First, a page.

Your brother Bill has been amazing to me in the past few months. As the most unlikely member of your family for me to contact, I have been in touch with him. He had done a lot of work to enable me to join you this year for Christmas. But when the plan shifted to D.C. he felt it wasn't safe. And he was right. Instead, he promised to take care of you, and to make sure that you got this from me. I hope you will forgive me for not being with you and Will today, and keep these words to remind you that even when I am far away from you, physically, I am always with you.

You have my heart, Scully. Please take care of it until I can be back where you are. So we can be the family that until Will was born, I couldn't believe was possible.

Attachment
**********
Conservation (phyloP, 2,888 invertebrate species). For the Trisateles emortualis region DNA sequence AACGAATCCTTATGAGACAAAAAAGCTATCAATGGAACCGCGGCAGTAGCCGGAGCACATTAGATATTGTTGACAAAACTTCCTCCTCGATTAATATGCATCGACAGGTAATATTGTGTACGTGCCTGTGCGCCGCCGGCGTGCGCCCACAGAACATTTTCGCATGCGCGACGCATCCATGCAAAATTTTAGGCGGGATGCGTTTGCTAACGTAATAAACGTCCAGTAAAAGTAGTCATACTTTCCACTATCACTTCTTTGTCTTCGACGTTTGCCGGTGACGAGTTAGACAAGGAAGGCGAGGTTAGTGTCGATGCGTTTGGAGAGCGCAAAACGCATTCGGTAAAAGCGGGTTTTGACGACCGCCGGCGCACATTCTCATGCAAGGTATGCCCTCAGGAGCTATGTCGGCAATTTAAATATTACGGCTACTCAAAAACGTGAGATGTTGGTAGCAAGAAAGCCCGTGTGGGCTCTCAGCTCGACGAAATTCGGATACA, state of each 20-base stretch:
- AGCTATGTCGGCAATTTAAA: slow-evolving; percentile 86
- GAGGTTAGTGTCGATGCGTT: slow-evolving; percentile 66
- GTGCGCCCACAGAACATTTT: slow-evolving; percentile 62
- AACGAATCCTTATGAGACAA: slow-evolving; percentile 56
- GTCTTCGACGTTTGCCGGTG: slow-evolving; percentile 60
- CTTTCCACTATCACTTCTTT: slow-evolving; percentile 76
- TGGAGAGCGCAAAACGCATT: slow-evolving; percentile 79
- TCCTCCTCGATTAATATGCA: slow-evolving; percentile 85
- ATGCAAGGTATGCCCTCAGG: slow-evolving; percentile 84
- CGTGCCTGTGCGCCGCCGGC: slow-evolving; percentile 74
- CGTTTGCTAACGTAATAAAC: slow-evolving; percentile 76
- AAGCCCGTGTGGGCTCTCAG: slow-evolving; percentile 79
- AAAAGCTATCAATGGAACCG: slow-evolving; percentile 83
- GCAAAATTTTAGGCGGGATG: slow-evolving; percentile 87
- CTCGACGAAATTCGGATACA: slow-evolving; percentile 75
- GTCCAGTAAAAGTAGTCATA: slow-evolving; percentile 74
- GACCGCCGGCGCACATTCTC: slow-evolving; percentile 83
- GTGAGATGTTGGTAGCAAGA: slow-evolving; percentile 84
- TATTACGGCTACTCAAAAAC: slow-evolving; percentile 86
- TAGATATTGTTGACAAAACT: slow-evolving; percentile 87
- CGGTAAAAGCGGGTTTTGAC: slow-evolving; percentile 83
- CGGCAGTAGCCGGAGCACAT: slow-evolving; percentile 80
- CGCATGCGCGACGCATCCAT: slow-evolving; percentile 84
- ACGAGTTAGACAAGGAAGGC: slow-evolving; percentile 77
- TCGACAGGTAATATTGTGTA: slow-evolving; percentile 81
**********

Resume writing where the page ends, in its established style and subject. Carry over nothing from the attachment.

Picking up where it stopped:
This has been an extraordinary year. It neither started, nor has ended, in a way that I could have imagined. At both ends of this year I find myself alone. Away from my centre, my touchstone.

I know that this year has been a hard one for you. That you stayed with me through it will always amaze and astound me. So much I have missed. And yet, you brought to me the gift that has made everything worth fighting for. Your love in Will.

I will come back, I promise. I have always been a better person when you were with me, then I could ever be apart from you. So many moments when I know it only makes sense to do this in the same place. At the same time. Together.

I wish I had more words and better words. All I can say, is that we are close.

And, I love you.

Always, Mulder

Scully gently folded the paper and put it back in the box. No wonder Bill had been so careful with her tonight. Why noone had fought her when she said she only had the day. Why noone had pushed her to talk about Mulder. He had taken care of that.

Seeing his words on paper, and feeling his tenderness had moved her. Strengthened her. Given her a little more resolve. Yes, Mulder, this has been a hard year. And yes, we are close. And yes, we are better together than either of us are apart. And yes, we are a family.

And I love you too.

the end...